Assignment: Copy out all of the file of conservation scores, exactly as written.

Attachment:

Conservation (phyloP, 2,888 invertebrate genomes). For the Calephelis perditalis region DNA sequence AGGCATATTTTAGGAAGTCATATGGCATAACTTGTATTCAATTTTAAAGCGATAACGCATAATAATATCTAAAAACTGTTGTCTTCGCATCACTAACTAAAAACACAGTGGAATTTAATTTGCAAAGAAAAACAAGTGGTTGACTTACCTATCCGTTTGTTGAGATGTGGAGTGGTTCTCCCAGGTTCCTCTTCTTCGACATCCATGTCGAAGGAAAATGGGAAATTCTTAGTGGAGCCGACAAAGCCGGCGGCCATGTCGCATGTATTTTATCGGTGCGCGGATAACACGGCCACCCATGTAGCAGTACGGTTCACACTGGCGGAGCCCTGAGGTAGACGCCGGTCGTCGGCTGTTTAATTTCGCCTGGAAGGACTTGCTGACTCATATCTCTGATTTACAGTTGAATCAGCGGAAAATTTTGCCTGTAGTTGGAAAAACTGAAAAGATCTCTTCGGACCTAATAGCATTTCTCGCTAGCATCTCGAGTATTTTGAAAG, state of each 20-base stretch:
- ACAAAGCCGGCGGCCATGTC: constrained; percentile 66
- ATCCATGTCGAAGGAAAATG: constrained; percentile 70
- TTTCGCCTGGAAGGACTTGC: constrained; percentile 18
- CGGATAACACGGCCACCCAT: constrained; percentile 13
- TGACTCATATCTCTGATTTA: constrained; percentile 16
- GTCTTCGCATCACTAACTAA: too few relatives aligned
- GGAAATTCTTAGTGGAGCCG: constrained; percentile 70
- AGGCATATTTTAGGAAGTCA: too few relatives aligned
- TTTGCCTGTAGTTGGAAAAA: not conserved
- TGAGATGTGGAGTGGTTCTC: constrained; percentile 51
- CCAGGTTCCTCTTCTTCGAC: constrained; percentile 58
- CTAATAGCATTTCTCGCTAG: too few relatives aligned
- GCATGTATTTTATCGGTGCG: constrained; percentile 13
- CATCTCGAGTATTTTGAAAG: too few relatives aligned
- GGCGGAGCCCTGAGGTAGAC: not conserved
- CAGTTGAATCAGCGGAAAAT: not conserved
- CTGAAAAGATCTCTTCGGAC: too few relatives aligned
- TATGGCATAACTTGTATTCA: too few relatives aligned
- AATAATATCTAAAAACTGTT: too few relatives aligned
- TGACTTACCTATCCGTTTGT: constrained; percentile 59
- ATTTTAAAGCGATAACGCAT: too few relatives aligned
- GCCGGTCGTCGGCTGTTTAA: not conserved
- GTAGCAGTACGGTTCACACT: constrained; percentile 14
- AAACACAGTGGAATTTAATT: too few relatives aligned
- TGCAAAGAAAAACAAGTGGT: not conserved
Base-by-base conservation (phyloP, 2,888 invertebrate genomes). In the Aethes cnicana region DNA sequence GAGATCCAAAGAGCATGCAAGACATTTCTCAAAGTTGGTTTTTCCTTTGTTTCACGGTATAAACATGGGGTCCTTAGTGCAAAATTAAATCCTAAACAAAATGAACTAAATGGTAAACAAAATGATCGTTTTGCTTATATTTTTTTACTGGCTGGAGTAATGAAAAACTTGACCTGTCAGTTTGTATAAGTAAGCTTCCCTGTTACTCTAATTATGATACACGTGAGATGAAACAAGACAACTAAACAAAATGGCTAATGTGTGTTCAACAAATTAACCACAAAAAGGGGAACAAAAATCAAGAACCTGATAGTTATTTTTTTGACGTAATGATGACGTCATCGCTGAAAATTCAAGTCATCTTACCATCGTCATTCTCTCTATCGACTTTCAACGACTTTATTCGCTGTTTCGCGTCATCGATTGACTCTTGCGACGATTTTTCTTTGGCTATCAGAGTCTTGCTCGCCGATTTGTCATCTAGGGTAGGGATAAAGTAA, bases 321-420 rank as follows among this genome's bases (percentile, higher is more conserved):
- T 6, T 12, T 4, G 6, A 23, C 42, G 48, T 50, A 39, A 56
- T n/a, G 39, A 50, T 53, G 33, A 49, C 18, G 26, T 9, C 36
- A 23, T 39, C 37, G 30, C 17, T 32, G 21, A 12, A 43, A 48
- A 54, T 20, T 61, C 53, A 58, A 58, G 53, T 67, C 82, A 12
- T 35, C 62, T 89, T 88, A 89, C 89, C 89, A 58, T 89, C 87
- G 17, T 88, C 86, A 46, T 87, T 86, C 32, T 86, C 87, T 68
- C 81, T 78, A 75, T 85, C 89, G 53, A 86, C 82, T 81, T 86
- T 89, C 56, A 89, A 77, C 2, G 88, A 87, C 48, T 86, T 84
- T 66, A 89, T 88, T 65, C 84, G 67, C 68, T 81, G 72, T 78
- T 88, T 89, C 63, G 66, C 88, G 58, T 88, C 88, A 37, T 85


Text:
Conservation (phyloP, 2,888 invertebrate genomes). For the Calephelis perditalis region DNA sequence AGGCATATTTTAGGAAGTCATATGGCATAACTTGTATTCAATTTTAAAGCGATAACGCATAATAATATCTAAAAACTGTTGTCTTCGCATCACTAACTAAAAACACAGTGGAATTTAATTTGCAAAGAAAAACAAGTGGTTGACTTACCTATCCGTTTGTTGAGATGTGGAGTGGTTCTCCCAGGTTCCTCTTCTTCGACATCCATGTCGAAGGAAAATGGGAAATTCTTAGTGGAGCCGACAAAGCCGGCGGCCATGTCGCATGTATTTTATCGGTGCGCGGATAACACGGCCACCCATGTAGCAGTACGGTTCACACTGGCGGAGCCCTGAGGTAGACGCCGGTCGTCGGCTGTTTAATTTCGCCTGGAAGGACTTGCTGACTCATATCTCTGATTTACAGTTGAATCAGCGGAAAATTTTGCCTGTAGTTGGAAAAACTGAAAAGATCTCTTCGGACCTAATAGCATTTCTCGCTAGCATCTCGAGTATTTTGAAAG, state of each 20-base stretch:
- ACAAAGCCGGCGGCCATGTC: constrained; percentile 66
- ATCCATGTCGAAGGAAAATG: constrained; percentile 70
- TTTCGCCTGGAAGGACTTGC: constrained; percentile 18
- CGGATAACACGGCCACCCAT: constrained; percentile 13
- TGACTCATATCTCTGATTTA: constrained; percentile 16
- GTCTTCGCATCACTAACTAA: too few relatives aligned
- GGAAATTCTTAGTGGAGCCG: constrained; percentile 70
- AGGCATATTTTAGGAAGTCA: too few relatives aligned
- TTTGCCTGTAGTTGGAAAAA: not conserved
- TGAGATGTGGAGTGGTTCTC: constrained; percentile 51
- CCAGGTTCCTCTTCTTCGAC: constrained; percentile 58
- CTAATAGCATTTCTCGCTAG: too few relatives aligned
- GCATGTATTTTATCGGTGCG: constrained; percentile 13
- CATCTCGAGTATTTTGAAAG: too few relatives aligned
- GGCGGAGCCCTGAGGTAGAC: not conserved
- CAGTTGAATCAGCGGAAAAT: not conserved
- CTGAAAAGATCTCTTCGGAC: too few relatives aligned
- TATGGCATAACTTGTATTCA: too few relatives aligned
- AATAATATCTAAAAACTGTT: too few relatives aligned
- TGACTTACCTATCCGTTTGT: constrained; percentile 59
- ATTTTAAAGCGATAACGCAT: too few relatives aligned
- GCCGGTCGTCGGCTGTTTAA: not conserved
- GTAGCAGTACGGTTCACACT: constrained; percentile 14
- AAACACAGTGGAATTTAATT: too few relatives aligned
- TGCAAAGAAAAACAAGTGGT: not conserved
Base-by-base conservation (phyloP, 2,888 invertebrate genomes). In the Aethes cnicana region DNA sequence GAGATCCAAAGAGCATGCAAGACATTTCTCAAAGTTGGTTTTTCCTTTGTTTCACGGTATAAACATGGGGTCCTTAGTGCAAAATTAAATCCTAAACAAAATGAACTAAATGGTAAACAAAATGATCGTTTTGCTTATATTTTTTTACTGGCTGGAGTAATGAAAAACTTGACCTGTCAGTTTGTATAAGTAAGCTTCCCTGTTACTCTAATTATGATACACGTGAGATGAAACAAGACAACTAAACAAAATGGCTAATGTGTGTTCAACAAATTAACCACAAAAAGGGGAACAAAAATCAAGAACCTGATAGTTATTTTTTTGACGTAATGATGACGTCATCGCTGAAAATTCAAGTCATCTTACCATCGTCATTCTCTCTATCGACTTTCAACGACTTTATTCGCTGTTTCGCGTCATCGATTGACTCTTGCGACGATTTTTCTTTGGCTATCAGAGTCTTGCTCGCCGATTTGTCATCTAGGGTAGGGATAAAGTAA, bases 321-420 rank as follows among this genome's bases (percentile, higher is more conserved):
- T 6, T 12, T 4, G 6, A 23, C 42, G 48, T 50, A 39, A 56
- T n/a, G 39, A 50, T 53, G 33, A 49, C 18, G 26, T 9, C 36
- A 23, T 39, C 37, G 30, C 17, T 32, G 21, A 12, A 43, A 48
- A 54, T 20, T 61, C 53, A 58, A 58, G 53, T 67, C 82, A 12
- T 35, C 62, T 89, T 88, A 89, C 89, C 89, A 58, T 89, C 87
- G 17, T 88, C 86, A 46, T 87, T 86, C 32, T 86, C 87, T 68
- C 81, T 78, A 75, T 85, C 89, G 53, A 86, C 82, T 81, T 86
- T 89, C 56, A 89, A 77, C 2, G 88, A 87, C 48, T 86, T 84
- T 66, A 89, T 88, T 65, C 84, G 67, C 68, T 81, G 72, T 78
- T 88, T 89, C 63, G 66, C 88, G 58, T 88, C 88, A 37, T 85